Concept: Helminthic therapy
Shotgun metagenomic DNA sequencing is a widely applicable tool for characterizing the functions that are encoded by microbial communities. Several bioinformatic tools can be used to functionally annotate metagenomes, allowing researchers to draw inferences about the functional potential of the community and to identify putative functional biomarkers. However, little is known about how decisions made during annotation affect the reliability of the results. Here, we use statistical simulations to rigorously assess how to optimize annotation accuracy and speed, given parameters of the input data like read length and library size. We identify best practices in metagenome annotation and use them to guide the development of the Shotgun Metagenome Annotation Pipeline (ShotMAP). ShotMAP is an analytically flexible, end-to-end annotation pipeline that can be implemented either on a local computer or a cloud compute cluster. We use ShotMAP to assess how different annotation databases impact the interpretation of how marine metagenome and metatranscriptome functional capacity changes across seasons. We also apply ShotMAP to data obtained from a clinical microbiome investigation of inflammatory bowel disease. This analysis finds that gut microbiota collected from Crohn’s disease patients are functionally distinct from gut microbiota collected from either ulcerative colitis patients or healthy controls, with differential abundance of metabolic pathways related to host-microbiome interactions that may serve as putative biomarkers of disease.
To further resolve the genetic architecture of the inflammatory bowel diseases ulcerative colitis and Crohn’s disease, we sequenced the whole genomes of 4,280 patients at low coverage and compared them to 3,652 previously sequenced population controls across 73.5 million variants. We then imputed from these sequences into new and existing genome-wide association study cohorts and tested for association at ∼12 million variants in a total of 16,432 cases and 18,843 controls. We discovered a 0.6% frequency missense variant in ADCY7 that doubles the risk of ulcerative colitis. Despite good statistical power, we did not identify any other new low-frequency risk variants and found that such variants explained little heritability. We detected a burden of very rare, damaging missense variants in known Crohn’s disease risk genes, suggesting that more comprehensive sequencing studies will continue to improve understanding of the biology of complex diseases.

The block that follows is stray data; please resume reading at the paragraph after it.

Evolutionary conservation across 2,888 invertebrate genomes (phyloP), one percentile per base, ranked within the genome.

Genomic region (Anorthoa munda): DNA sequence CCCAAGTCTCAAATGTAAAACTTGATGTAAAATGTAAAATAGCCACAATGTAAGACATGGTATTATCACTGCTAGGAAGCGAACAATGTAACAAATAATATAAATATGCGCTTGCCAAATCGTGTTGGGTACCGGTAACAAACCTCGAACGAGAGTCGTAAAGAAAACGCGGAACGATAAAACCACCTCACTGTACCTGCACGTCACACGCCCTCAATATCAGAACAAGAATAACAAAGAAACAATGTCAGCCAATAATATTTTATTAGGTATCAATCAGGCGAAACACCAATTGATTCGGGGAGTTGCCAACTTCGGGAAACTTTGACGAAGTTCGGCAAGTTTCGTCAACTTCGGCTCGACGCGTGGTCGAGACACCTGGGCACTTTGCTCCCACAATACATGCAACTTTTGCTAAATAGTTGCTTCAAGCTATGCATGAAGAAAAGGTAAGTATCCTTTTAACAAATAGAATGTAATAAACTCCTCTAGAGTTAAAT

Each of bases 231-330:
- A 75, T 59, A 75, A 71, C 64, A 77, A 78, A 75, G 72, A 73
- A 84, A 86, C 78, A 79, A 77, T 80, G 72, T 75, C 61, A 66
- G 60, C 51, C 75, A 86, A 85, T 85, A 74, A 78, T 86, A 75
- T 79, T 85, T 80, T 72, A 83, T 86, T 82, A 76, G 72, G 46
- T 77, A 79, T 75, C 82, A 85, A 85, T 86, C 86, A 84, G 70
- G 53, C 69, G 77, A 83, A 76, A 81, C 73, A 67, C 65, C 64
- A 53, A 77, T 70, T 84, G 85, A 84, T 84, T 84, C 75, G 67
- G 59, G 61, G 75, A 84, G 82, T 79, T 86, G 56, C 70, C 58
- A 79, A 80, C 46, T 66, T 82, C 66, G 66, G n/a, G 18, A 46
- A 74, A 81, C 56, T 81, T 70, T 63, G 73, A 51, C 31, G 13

Inflammatory bowel diseases (IBD), which include ulcerative colitis and Crohn’s disease, cause chronic inflammation of the digestive tract in approximately 1.6 million Americans. A signature of IBD is dysbiosis of the gut microbiota marked by a significant reduction of obligate anaerobes and a sharp increase in facultative anaerobes. Numerous experimental studies have shown that IBD is strongly correlated with a decrease of Faecalibacterium prausnitzii and an increase of Escherichia coli. One hypothesis is that chronic inflammation induces increased oxygen levels in the gut, which in turn causes an imbalance between obligate and facultative anaerobes.